The draped toga, the most characteristic form of male dress among the Romans, was assumed at the time when a young man came of age and took on adult responsibilities. This statue is thought to represent the young Nero at about fifteen years of age when he was adopted by the emperor Claudius. Nero can be recognized by his wide forehead, small chin, projecting ears, and hair arranged in bangs. In later life as emperor, he developed double chins and a reputation for debauchery, indications of which are not yet evident in this youthful portrait.
Artist Roman
  • Statue of the Young Nero Wearing a Toga
  • Togate Statue of the Young Nero (alternate title)
Date ca. 50 CE
Medium marble
Dimensions Overall: 56 3/4 × 19 1/4 × 15 1/4 in. (144.1 × 48.9 × 38.7 cm)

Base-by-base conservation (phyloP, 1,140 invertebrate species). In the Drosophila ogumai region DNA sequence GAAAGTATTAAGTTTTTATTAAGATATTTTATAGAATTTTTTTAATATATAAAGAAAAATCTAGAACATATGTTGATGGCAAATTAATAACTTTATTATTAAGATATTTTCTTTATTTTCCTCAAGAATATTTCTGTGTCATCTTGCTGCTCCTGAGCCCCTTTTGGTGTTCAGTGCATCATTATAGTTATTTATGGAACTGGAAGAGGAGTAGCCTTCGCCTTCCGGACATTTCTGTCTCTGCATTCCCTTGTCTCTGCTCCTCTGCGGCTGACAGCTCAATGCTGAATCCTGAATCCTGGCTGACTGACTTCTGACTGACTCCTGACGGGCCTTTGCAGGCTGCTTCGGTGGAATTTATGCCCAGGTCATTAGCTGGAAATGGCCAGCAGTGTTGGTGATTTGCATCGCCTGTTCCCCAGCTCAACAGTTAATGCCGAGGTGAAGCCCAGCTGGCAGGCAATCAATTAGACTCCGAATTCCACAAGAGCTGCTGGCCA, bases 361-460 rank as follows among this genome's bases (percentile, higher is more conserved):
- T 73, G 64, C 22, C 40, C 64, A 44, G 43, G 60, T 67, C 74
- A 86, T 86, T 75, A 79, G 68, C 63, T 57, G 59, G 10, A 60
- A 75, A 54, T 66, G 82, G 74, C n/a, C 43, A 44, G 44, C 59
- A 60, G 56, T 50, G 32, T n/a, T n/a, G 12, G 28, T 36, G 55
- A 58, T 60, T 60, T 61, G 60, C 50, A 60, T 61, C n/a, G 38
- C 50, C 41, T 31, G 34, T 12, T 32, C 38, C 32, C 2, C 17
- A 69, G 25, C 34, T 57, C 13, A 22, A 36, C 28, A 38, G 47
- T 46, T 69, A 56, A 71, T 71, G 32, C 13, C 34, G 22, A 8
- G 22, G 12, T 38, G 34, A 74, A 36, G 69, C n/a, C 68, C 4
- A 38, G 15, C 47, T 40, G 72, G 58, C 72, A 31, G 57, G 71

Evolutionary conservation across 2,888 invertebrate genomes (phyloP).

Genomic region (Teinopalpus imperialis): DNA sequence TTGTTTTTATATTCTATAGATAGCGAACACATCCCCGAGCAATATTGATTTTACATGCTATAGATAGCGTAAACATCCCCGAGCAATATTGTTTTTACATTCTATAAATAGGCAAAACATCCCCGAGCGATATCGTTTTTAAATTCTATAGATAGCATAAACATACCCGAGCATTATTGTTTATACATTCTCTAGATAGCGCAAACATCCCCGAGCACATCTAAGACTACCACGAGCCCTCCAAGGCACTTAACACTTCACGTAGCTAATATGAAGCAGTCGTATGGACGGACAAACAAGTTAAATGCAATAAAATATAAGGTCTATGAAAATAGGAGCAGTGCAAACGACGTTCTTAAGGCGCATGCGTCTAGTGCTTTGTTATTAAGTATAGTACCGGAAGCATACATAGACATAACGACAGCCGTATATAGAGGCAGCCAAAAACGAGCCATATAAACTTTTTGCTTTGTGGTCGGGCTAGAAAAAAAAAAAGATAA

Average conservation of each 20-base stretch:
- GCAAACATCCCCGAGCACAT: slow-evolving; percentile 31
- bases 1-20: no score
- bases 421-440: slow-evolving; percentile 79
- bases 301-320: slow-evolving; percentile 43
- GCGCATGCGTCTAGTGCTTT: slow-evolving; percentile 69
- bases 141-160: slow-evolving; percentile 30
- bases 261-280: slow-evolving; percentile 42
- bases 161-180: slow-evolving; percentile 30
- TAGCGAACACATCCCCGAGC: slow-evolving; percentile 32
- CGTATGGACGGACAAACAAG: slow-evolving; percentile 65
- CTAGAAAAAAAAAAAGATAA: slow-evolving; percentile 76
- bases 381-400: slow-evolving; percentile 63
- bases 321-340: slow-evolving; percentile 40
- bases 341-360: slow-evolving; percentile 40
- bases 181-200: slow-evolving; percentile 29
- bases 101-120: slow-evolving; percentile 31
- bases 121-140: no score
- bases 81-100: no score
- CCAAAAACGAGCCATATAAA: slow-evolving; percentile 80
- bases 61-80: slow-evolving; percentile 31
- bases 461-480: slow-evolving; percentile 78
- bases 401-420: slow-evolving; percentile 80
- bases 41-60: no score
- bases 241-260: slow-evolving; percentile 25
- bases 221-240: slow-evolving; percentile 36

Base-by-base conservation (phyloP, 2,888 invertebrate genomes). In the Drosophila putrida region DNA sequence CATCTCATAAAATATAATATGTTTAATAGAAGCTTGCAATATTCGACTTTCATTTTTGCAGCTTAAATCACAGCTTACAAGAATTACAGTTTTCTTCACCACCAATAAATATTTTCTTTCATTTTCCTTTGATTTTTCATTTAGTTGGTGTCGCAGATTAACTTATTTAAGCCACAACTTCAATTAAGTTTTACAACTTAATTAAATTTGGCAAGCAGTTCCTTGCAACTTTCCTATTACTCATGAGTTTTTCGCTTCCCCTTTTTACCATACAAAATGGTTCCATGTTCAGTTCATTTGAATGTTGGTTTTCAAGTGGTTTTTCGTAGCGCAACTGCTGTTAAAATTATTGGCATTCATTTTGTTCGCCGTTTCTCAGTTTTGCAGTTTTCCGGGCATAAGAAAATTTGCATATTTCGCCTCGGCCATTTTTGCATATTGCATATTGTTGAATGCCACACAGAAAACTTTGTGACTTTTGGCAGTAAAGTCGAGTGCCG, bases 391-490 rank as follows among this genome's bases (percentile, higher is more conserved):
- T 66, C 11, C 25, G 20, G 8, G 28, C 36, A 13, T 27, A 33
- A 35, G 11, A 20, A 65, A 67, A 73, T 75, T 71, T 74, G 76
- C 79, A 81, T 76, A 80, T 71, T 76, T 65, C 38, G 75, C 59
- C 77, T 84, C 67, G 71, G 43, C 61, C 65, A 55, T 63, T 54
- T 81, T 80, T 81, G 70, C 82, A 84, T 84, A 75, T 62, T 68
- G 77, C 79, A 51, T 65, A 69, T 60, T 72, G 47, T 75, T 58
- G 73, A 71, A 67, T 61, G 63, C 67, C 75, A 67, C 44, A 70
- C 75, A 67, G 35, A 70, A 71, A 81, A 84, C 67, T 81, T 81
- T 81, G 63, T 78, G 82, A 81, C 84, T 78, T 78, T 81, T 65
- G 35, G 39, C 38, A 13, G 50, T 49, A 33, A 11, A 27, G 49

Including base: 92 in. × 39 3/4 in. × 35 3/4 in. (233.7 × 101 × 90.8 cm)
Credit Line Founders Society Purchase, Hill Memorial Fund, William H. Murphy Fund, Slovak Fund, Mr. and Mrs. Walter Buhl Ford II Fund, General Endowment Fund, Miscellaneous Gifts Fund, with contributions from Erick Bergmann, Benjamin Goldberg, C. J. Glasgow Company, Mr. and Mrs. Lester Gruber, J. M. Pincus Foundation, Mr. and Mrs. Richard A. Manoogian, and Mr. and Mrs. Theodore O. Yntema
Accession Number 69.218
Department Greco-Roman and Ancient European
On View Ancient Greek and Roman S202, Level 2 (see map)
said to be from the vicinity of ancient Cremna, north of Antalya (Atteleia).
1969-present, purchase by the Detroit Institute of Arts (Detroit, Michigan, USA)
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